Unvaccinated children far more likely to die from flu, CDC says

Toni Houston
April 7, 2017

The flu vaccine DCHHS provides is an all-in-one shot that protects against multiple flu strains including the H1N1 virus. A government study found three of every four kids who died from the flu wasn't vaccinated.

If children and teenagers are vaccinated properly against the flu yearly, then the death rate would eventually decrease, a new U.S. government study says.

"The vaccine is not flawless and some children in this study died from flu despite receiving [the] vaccine", Flannery said.

The researchers noted that 153 children in the study had "high-risk" medical conditions - such as asthma, heart disease or blood disorders - that put these individuals at an increased risk of flu complications that can lead to hospitalizations or death. The most promising avenues for a "one-time" flu vaccine are based around using a highly-conserved viral protein that is found in all circulating flu viruses, and not relying on the rapidly-changing components that create the year-to-year differences. Additionally, many of these children would have been considered high-risk for complications because they had chronic health conditions like asthma.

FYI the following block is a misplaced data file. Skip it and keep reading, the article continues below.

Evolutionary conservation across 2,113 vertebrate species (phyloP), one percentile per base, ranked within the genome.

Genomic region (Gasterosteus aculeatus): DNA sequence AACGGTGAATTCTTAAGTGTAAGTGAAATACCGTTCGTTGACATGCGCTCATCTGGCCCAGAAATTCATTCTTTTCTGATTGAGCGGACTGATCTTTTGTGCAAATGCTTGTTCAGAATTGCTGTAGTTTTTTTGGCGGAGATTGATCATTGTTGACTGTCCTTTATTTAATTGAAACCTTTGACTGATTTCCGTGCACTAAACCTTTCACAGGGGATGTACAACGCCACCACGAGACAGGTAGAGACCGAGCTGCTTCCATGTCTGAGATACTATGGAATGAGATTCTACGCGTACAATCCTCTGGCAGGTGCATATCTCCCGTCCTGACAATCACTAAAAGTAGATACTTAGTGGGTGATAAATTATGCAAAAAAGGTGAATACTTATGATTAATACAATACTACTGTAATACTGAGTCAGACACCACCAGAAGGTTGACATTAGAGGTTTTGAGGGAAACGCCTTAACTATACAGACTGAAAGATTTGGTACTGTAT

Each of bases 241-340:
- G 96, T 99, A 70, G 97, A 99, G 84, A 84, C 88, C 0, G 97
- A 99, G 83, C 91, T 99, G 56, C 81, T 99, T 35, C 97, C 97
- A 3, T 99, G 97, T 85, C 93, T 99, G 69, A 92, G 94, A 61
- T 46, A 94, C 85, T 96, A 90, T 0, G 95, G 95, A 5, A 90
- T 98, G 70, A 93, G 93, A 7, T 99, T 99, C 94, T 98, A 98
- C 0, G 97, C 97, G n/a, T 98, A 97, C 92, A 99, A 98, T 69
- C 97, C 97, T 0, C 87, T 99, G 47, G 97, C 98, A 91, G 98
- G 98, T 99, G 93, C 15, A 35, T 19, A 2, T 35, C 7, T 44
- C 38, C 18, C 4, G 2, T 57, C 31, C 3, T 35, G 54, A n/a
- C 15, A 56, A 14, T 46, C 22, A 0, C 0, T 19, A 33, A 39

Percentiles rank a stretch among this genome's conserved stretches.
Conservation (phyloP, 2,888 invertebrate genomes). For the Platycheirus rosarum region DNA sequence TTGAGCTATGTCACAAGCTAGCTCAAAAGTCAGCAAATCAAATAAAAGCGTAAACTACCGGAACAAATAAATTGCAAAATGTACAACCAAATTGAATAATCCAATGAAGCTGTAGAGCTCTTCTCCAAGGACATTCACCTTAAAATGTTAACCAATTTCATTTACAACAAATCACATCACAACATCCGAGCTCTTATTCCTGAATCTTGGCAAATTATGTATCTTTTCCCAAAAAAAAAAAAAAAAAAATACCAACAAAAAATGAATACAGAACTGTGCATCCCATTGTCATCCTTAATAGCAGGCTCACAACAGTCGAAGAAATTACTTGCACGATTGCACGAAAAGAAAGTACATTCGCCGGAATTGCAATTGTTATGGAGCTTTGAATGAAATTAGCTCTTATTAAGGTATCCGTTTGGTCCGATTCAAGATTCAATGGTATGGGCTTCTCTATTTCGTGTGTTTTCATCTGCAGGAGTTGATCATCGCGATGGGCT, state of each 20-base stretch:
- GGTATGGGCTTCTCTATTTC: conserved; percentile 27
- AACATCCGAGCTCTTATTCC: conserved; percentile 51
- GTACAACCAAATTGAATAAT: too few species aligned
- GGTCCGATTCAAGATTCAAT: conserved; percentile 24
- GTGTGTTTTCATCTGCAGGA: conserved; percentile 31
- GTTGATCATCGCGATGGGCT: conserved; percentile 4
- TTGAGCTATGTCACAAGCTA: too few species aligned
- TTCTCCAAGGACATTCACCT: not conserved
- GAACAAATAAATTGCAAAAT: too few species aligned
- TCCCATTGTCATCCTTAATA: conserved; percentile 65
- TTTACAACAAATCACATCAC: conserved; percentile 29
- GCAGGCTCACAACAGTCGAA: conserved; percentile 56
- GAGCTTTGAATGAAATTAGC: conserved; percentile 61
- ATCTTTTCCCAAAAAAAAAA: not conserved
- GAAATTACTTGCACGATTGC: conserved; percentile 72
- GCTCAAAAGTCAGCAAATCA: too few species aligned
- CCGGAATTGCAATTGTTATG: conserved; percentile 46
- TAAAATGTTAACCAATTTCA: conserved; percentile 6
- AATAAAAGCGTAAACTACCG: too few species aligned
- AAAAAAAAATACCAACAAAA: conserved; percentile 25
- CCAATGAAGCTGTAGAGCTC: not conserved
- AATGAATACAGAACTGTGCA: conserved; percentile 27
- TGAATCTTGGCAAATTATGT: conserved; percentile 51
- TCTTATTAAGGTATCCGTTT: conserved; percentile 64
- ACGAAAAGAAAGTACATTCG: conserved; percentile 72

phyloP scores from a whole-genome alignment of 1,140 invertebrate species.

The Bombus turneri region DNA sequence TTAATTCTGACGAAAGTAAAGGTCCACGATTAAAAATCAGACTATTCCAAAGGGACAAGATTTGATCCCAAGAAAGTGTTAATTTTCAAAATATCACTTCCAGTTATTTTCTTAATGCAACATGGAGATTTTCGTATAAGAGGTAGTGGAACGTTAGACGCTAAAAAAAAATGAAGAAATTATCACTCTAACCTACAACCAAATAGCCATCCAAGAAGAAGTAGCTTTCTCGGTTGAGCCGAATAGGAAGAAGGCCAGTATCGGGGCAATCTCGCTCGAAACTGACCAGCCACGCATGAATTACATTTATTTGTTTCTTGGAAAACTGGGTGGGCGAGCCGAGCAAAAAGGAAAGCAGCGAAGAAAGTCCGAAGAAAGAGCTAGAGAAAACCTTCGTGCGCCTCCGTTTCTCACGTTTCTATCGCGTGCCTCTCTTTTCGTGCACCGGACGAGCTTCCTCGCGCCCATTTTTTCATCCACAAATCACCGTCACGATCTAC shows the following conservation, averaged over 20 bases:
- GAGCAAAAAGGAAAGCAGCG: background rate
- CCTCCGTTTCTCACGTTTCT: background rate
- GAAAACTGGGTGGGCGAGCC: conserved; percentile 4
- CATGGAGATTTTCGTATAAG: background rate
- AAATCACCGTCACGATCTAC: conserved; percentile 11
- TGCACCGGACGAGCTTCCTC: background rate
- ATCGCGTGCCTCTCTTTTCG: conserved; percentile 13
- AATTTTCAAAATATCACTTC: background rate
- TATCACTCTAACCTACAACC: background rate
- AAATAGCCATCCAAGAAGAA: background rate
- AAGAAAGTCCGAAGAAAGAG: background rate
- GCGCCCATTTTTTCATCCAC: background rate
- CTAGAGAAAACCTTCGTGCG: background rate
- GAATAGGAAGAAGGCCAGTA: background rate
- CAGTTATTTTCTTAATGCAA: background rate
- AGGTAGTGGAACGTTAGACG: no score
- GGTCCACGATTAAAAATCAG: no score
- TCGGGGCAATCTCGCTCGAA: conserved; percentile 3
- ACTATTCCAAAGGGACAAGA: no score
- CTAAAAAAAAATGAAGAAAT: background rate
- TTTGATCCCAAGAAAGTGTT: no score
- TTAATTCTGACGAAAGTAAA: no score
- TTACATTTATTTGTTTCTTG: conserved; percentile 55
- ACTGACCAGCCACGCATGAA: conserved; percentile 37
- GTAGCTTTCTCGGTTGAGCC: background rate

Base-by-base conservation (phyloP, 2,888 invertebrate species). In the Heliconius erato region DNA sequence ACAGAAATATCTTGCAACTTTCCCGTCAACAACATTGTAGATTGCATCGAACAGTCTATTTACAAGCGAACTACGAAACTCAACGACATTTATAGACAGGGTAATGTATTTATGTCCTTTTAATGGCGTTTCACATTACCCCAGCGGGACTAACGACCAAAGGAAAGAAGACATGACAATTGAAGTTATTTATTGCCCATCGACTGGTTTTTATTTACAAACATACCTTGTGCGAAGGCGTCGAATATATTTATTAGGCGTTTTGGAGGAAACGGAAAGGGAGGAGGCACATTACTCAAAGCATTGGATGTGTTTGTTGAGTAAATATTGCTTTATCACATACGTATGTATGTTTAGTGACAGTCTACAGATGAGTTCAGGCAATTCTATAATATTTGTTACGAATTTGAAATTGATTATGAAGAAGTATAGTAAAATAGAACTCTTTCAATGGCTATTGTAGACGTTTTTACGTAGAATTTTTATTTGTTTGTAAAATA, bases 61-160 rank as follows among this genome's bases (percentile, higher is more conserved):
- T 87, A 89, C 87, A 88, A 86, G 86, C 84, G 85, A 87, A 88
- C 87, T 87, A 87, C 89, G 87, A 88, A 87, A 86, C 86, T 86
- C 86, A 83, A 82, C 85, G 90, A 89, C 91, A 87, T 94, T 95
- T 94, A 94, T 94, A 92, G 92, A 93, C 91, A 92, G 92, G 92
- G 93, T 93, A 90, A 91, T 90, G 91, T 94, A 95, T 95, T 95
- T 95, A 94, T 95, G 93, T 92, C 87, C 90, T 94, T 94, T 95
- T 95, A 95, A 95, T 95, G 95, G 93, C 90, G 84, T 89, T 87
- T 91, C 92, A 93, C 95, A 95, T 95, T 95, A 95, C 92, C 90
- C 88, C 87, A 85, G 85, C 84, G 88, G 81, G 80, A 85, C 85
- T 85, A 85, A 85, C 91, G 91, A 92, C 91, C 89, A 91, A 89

Did your child get a flu shot this year?

The researchers found that there were 358 laboratory-confirmed influenza-associated pediatric deaths among children aged 6 months through 17 years from July 2010 through June 2014.

So far this flu season, the CDC has reported 61 deaths of kids from influenza.

Most children have died in recent years because they were not properly vaccinated against the virus.

She said in general, "we do see flu start to trend down around now, this month in April, but sometimes we will see cases of flu well into May".

Flu outbreaks vary depending on the region and time of the year, and the CDC recommends that everyone should receive the flu shot as soon as it is available in their community, which is sometime around August and September.

Flu season began in October.

Researchers estimated how effective the vaccine was at preventing flu-related deaths by comparing the vaccination status of the children who died from flu to comparison groups of children.

This is the first pediatric death in Dallas County for the 2016-2017 flu season.

Average vaccine coverage in survey cohorts was 48%, said the authors.

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